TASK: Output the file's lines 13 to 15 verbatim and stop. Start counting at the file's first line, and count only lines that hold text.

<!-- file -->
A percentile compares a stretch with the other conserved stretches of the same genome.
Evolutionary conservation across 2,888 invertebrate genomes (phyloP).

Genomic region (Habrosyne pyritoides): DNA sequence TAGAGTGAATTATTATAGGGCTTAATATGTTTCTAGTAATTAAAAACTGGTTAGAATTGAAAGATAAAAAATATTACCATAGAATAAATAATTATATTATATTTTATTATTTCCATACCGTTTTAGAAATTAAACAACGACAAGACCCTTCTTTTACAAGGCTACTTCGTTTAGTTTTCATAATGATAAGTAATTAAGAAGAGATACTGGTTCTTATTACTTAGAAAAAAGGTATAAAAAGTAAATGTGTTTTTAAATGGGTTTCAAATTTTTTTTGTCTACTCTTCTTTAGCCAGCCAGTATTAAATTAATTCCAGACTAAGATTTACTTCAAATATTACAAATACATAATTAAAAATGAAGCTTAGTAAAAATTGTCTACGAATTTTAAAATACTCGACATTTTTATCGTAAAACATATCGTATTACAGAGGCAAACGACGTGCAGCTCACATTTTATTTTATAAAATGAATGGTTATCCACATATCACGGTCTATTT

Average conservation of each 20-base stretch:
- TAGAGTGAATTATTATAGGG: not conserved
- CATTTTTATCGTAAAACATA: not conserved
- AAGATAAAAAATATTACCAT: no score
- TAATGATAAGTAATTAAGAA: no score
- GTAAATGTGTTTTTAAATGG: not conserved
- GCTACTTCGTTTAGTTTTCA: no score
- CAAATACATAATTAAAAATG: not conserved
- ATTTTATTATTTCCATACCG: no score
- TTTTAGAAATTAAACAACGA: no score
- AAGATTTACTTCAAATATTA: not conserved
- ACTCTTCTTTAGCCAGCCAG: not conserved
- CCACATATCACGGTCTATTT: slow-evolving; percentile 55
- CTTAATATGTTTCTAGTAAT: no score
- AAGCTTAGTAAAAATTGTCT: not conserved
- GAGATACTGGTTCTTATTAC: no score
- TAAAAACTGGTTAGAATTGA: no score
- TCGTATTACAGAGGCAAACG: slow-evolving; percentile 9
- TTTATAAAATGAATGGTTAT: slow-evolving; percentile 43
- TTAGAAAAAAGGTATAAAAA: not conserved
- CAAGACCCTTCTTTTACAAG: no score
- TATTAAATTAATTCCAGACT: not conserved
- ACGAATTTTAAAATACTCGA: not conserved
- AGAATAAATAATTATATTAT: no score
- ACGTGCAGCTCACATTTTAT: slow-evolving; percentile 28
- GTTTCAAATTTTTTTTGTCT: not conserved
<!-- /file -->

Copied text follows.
- TTTTAGAAATTAAACAACGA: no score
- AAGATTTACTTCAAATATTA: not conserved
- ACTCTTCTTTAGCCAGCCAG: not conserved